Botswana Voices Inspiring Change: Part 1
Goitsemang Rampa – Bomaid
Goitsemang Rampa is the Claims Manager for the Botswana Medical Aid Society (Bomaid), a private medical aid that provides services to over 90,000 Botswanans. ACS met with Goitsemang to discuss Bomaid’s responsibility in supporting Botswana’s movement toward universal health coverage (UHC).
What inspired you to work in the health sector?
From a young age, I wanted to work in health. My training was in nursing and midwifery. In my first job, I worked for the government for over 8 years, mostly in rural areas. As I grew in my career, I wanted to diversify my experience and eventually made my way to Bomaid. Even though I was no longer working as a nurse or in a clinical setting, I knew that I would still be able to use my skills towards improving the health sector.
Given your experience in rural and urban settings, how have you seen Botswana’s health system evolve?
Primary health care has always been in the forefront, even in the rural areas. The Ministry of Health and Wellness (MoHW) has ensured that our country’s disease burden, particularly non-communicable diseases (NCDs), are being addressed and that solutions are aligned with the Sustainable Development Goals. The MoHW’s approach is to focus on preventive care to ensure our nation is healthy and to reduce medical expenses.
When I joined Bomaid, there was only one private hospital in the capital and now we have four, inclusive of a day clinic. This growth comes with its own set of challenges but also speaks to the availability of healthcare access and the ability to choose from the private sector or government-run facilities.
GAs improvements have been made in the health system, the MoHW has involved different stakeholders in the process, like the private sector. Partnering with Bomaid helps the government to see that we have a role to play in health care delivery. Recently, the government has been looking at how to finance health care in the country. Bomaid has been involved because, as a medical aid, we can’t pay for everything. We assist as much as possible but members still have an out-of-pocket cost, which is a concern of the government. They want to better understand how much people are paying for health services.
What is Bomaid’s relationship with the government?
I think we have a good relationship but there are challenges within our health system. We want medical aid schemes, service providers and private practitioners to be regulated and to adhere to governmental guidelines when establishing new clinics and charging for health services.
Bomaid is working to create pricing for health services (tariffs), which we believe is a move in the right direction. Ultimately, we want there to be a national reference price for services. However, Bomaid is only looking at a small segment of the population that can afford to pay for health insurance. One challenge we’re addressing is the issue of people accessing government facilities and being treated as a private patient. There should be pricing guidelines for those services, and the government should recover money from these patients.
“Universal health coverage, for me, means access to health care by all citizens at a reasonable cost . It means having defined health care service packages administered at a national level.”
This is a good opportunity to discuss UHC. What does UHC mean to you and do you think it’s well understood in Botswana?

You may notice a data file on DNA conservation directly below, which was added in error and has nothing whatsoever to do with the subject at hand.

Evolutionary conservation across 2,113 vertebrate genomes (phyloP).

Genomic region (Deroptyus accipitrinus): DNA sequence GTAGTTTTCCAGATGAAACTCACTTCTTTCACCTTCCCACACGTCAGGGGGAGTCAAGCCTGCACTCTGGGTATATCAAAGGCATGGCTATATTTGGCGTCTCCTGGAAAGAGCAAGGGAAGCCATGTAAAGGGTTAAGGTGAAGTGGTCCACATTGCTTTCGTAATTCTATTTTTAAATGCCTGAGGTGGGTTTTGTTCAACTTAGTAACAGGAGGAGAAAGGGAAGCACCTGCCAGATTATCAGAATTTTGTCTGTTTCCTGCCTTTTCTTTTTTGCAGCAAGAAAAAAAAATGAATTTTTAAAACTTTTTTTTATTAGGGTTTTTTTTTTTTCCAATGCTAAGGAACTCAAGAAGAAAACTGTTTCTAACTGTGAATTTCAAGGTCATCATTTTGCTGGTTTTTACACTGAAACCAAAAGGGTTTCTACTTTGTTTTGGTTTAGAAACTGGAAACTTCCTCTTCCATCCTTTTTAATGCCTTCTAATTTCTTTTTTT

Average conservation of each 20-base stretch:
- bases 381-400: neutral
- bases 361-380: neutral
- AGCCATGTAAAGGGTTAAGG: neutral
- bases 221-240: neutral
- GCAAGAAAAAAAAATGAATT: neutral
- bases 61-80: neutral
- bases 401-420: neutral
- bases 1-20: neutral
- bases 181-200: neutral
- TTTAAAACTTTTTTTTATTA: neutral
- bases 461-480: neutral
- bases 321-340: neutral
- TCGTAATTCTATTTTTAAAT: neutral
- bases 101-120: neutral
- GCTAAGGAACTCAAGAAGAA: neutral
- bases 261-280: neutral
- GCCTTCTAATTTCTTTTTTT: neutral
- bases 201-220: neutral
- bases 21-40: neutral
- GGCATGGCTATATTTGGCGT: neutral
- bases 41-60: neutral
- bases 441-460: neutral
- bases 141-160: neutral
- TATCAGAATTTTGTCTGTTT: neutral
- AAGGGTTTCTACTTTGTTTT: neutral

For me, it means access to health care by all citizens at a reasonable cost. It means having a defined health care services package that’s administered at the national level.
I don’t think UHC is well understood. The MoHW is trying to educate people on UHC, but the conversation doesn’t progress because policies and systems must be in place before you can actually move towards UHC. I think this is why the government is focused on looking at health financing and resource tracking as a base for UHC, so they can understand what needs to be recovered from medical aids.
What actions or interventions are critical to supporting Botswana’s movement to UHC?
We must raise public awareness because no one is talking about UHC. We must have private/public partners involved in UHC conversations, to hear what we’re doing and to also be part of the solution. There’s also a need for stringent regulations of medical aids, whose benefit plans should include a basic health care package that’s available to all members at no extra cost.
We must ensure our UHC package includes the HIV/AIDS basic package to sustain gains made. Finally, vulnerable populations should be covered 100% regardless of where they receive health services.
To move the conversation forward, the broader population must be sensitized on UHC through simple messaging from the government that communicates the cost of delivering health care to the population. Whether costs rest with the government or private sector, there will always be a cost for health care.
What has been the impact of COVID-19 on Botswana’s healthcare system? Has the virus affected the country’s commitment to UHC?
Because we are in the early stages of UHC, I do not believe COVID-19 has negatively affected the conversation. I think Botswana has been in the forefront in managing COVID-19 in terms of testing, treatment and reducing cases through quarantine measures. From my perspective, I don’t think services were interrupted because we were guided by government protocols and everyone complied. People were encouraged to delay elective procedures and only visit clinics and hospitals if absolutely necessary. As a medical aid, we extended prescriptions from one to three months for members who are in our NCD programs to minimize the number of trips to clinics and pharmacies. These measures were enacted for the benefit of all citizens to ensure people were not unnecessarily exposed to the virus.
Nana Gleeson – BONELA
Ms. Nana is the Finance, Operations and Resource Mobilization Manager at the Botswana Network on Ethics, Law and HIV/ AIDS Agency (BONELA), where she supports multiple portfolios and health financing advocacy.